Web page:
So, eventually it dawned on me (A little later than I would have liked). Discipleship is really all about one thing. It’s about learning to love in the particular way of Jesus Christ. “All you need is love.”

But here’s the problem: what does that mean? Because that simple statement can be, and has been, twisted to mean all kinds of things.

You often hear people say things like, “All religions are basically the same – they all teach love.” But is that true? And which version of love do they teach? And if it is true, why not shed all those pesky religious particularities and just celebrate love? (Whatever that is). Unless, maybe those particularities matter…

Or, as we so often see in our broken old world, love can be contorted and stretched to mean just about anything. So often we are enticed down the rabbit whole chasing after love only to find some cheap facsimile which lures us in disastrous directions.

Our culture’s obsession with pornographic sexuality for example – a substitute for authentic love, no doubt.

Or maybe even our culture’s fixation on “inclusiveness.” Which is no doubt well intentioned, but often turns out to be yet another narrow-minded intolerant worldview that demands full and complete adherence to a dogma of its own.

But that’s not love. At least it’s not the kind of love our Lord and Saviour came to show us. To be a disciple of Jesus has to be something quite distinct from the culture’s muddled attempts at it.

I appreciate Eugene Peterson’s thoughts on discipleship. He says, “There’s a great market today for religious experience. Many have adopted the lifestyle of a tourist and only want the high points. But a disciple is not a tourist and your pastor is not your tour guide.”

He goes on to say, “Disciples are people who spend their lives apprenticed to our master, Jesus Christ. We are in a growing-learning-love relationship, always. We are people who spend our lives going someplace, going to God, and whose path for getting there is the way, Jesus Christ.”

I think that’s a beautiful way of expressing it – but no wonder “convictional Christianity” has become something of a niche market. In a world of tourists looking for “just the high points,” the thought of a lifetime project of becoming a disciple seems kinda weird.

Well, this morning we have begun to work our way through the famous “love chapter,” found in Paul’s letter to the Corinthians. Chances are you are already familiar with this passage. Maybe it was read at your wedding. Maybe you even have it framed somewhere or printed on a mug or something.

I think this is a great passage to read at a wedding, but of course, Paul didn’t write it for weddings. He wrote it for disciples. He wrote it for a particular community of believers who are a little fuzzy about what it means to be Christian.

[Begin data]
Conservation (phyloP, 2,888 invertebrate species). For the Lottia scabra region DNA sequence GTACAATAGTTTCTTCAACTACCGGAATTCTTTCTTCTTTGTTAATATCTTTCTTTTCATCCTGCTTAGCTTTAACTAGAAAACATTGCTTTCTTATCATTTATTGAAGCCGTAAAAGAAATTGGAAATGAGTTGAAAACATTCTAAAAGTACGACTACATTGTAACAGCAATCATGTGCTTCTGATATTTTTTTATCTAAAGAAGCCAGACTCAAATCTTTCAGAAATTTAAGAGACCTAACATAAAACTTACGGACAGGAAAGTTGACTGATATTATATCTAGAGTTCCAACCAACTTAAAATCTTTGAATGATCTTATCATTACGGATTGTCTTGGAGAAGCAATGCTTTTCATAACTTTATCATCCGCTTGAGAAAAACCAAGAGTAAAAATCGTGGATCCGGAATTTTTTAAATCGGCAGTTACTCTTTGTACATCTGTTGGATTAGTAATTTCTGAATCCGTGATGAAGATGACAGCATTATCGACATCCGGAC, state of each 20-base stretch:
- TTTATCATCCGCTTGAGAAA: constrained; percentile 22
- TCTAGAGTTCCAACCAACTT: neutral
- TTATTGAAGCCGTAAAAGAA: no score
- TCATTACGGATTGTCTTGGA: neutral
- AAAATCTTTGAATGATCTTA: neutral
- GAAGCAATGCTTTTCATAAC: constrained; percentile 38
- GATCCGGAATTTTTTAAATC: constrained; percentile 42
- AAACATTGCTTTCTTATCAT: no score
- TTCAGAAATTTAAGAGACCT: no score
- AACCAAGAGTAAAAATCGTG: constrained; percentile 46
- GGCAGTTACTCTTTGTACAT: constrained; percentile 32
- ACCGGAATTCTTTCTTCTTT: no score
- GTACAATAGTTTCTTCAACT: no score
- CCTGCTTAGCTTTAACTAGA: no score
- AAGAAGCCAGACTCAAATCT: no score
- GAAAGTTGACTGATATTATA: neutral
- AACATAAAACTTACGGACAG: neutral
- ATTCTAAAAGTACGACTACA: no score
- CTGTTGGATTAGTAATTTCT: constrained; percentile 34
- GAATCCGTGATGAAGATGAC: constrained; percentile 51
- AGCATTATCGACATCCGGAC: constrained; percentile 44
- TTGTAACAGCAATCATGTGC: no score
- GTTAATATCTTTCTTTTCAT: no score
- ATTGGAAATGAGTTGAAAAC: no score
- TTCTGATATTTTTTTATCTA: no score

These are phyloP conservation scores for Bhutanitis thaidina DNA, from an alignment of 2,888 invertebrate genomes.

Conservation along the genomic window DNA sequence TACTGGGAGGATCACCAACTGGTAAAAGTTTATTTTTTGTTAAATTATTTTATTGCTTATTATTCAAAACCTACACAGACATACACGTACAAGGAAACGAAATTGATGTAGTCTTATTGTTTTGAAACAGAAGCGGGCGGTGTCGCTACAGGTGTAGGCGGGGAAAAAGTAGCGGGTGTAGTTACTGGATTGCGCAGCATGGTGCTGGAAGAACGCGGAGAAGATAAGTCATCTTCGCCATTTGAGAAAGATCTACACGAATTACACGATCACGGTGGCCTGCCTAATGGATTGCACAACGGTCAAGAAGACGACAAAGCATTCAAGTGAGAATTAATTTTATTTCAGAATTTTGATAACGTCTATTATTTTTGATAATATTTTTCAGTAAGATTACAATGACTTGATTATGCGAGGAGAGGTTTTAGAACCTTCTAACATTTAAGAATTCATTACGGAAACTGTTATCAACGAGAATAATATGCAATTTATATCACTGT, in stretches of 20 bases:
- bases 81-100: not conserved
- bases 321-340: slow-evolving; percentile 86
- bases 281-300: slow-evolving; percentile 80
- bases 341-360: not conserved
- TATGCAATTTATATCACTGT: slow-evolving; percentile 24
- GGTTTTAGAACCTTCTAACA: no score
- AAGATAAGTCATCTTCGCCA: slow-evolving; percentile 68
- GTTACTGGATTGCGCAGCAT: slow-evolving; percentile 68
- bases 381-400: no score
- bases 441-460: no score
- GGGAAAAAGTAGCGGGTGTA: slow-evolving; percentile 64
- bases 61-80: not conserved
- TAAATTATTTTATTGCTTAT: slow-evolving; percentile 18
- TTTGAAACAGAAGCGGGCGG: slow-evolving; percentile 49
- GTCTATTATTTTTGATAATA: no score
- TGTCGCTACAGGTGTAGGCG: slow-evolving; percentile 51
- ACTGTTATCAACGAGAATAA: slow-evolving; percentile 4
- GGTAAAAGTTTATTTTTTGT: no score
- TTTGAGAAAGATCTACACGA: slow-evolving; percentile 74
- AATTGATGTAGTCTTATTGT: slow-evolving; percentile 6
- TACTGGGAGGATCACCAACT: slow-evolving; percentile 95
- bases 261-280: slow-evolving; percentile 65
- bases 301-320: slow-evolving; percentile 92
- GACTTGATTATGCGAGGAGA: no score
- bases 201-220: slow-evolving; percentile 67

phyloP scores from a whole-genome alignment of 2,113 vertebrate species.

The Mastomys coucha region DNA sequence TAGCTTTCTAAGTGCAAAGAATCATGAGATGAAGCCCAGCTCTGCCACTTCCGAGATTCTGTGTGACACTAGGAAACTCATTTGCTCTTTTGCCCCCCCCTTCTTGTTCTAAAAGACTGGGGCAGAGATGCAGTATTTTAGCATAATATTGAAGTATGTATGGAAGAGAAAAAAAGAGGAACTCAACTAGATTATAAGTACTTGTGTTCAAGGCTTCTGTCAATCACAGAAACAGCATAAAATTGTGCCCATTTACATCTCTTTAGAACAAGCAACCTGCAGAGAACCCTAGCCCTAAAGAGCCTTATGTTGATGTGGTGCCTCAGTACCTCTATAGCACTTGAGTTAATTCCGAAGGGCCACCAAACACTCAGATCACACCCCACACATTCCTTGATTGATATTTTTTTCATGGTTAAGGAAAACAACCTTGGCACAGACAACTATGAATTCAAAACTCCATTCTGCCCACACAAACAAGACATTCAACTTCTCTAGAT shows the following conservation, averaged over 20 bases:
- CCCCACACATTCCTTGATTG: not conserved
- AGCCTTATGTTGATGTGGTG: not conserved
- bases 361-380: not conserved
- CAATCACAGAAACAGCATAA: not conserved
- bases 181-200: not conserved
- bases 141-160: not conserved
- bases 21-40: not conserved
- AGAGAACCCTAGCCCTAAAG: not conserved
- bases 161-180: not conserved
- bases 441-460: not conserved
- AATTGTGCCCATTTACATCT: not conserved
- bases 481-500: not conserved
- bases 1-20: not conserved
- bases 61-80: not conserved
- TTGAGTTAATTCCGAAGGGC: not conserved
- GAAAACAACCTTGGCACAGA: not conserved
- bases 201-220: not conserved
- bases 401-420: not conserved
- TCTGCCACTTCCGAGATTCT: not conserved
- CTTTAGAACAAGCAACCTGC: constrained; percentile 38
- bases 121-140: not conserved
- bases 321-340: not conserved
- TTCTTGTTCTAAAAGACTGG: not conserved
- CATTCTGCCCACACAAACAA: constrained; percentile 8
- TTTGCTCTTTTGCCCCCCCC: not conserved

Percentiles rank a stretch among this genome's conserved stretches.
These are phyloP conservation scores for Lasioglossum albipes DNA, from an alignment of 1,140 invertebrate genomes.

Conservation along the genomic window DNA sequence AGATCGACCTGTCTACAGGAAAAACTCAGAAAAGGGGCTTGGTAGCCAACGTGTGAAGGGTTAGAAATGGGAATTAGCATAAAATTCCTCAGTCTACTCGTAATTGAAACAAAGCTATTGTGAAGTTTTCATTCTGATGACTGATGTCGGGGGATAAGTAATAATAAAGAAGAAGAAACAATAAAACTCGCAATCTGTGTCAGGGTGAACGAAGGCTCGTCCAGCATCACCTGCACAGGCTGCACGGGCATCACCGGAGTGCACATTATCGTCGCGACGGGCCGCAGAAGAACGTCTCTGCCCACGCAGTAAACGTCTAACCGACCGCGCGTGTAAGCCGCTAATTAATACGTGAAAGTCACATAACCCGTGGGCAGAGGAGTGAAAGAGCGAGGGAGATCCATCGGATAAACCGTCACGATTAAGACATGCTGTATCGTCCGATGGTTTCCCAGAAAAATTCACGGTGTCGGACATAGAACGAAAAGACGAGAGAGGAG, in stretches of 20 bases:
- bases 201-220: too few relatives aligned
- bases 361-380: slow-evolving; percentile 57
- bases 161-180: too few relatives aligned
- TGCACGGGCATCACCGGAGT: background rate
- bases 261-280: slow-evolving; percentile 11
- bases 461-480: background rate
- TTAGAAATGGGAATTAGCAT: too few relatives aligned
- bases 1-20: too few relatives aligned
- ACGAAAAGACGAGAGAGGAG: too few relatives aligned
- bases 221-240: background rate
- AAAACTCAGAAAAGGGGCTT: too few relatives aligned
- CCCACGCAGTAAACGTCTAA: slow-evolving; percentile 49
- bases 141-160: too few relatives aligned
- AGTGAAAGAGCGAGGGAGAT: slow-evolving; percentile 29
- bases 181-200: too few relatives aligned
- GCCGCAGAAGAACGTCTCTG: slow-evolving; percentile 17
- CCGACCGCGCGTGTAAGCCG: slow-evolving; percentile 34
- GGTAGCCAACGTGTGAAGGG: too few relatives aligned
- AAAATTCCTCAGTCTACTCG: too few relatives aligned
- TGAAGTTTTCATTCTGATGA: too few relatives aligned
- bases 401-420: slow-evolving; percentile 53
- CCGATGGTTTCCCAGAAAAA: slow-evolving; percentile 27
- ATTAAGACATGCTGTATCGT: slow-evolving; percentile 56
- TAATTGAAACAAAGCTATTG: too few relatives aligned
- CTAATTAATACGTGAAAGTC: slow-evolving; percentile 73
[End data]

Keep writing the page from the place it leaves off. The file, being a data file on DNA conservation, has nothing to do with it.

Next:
Because Corinthians are convinced that following Jesus is all about acquiring special gifts of the Spirit (Charismata). You’re not a real Christian unless you have one of these gifts: miraculous powers, healing powers, great wisdom or knowledge, or speaking in tongues. In Corinth, these things have become the panicle of discipleship.

But Paul is writing them to say, “Yes, spiritual gifts are wonderful, but it’s not the point.” “Are all apostles? Are all prophets? Do all have gifts of healing? Do all speak in tongues? Do all interpret?” to which the obvious answer is “no.” “Then eagerly desire the greater gifts,” Paul says.

Greater gifts? What could be greater than healing? What could be more helpful than the ability to perform miracles? What could be niftier than speaking in tongues?

Paul says, “I’ll show you.” And what he shows them is what it really means to follow Jesus. It’s not about having your name on the roll at your local church. It’s not even about serving on a committee. It’s not even about how much money you raised for Morning Star Mission or which church gives the most to the Mission and Service Fund.

It’s about love. But what does that really mean? Well, that’s what the next three weeks will be all about.

But for today, perhaps it’s enough to recognize that, like the Christians in Corinth, we too have been given gifts. Some of you have the gift of being handy and the ability to build or repair things, some have the gift for compassion and a heart for the poor, while others have gifts for music or art, still others are gifted in hospitality and you can make a mean butter tart. Others have gifts of special knowledge, leadership or a sharp mind.

As Christians, we believe you have been given these gifts, by God, so that you can kneel before another in love and say, “I’m on a journey, by God’s grace, and that journey has brought me to you, so that I can practice using my gifts in love. So that God can make me a better disciple.”

You see, Christians believe that our faith doesn’t get us closer to God – God, in Jesus has already come close to us. That’s what Christmas was all about. And our faith doesn’t get us deeper inside ourselves – discovering our true selves – we already know who we are – people beloved by God and in need of God’s forgiving grace and healing. Who we are is disciples, sent – sent to be God reflectors of God’s love.

It’s so simple. It’s so beautiful. I suspect if we could be a little clearer about it, we might just need to put an addition on the sanctuary.

But more importantly, I suspect if we could make it our single-minded mission, we might really find what it means to be in a love relationship with the creator of the universe, and our little corner of the world would be a very different place.

Thanks be to God, Amen.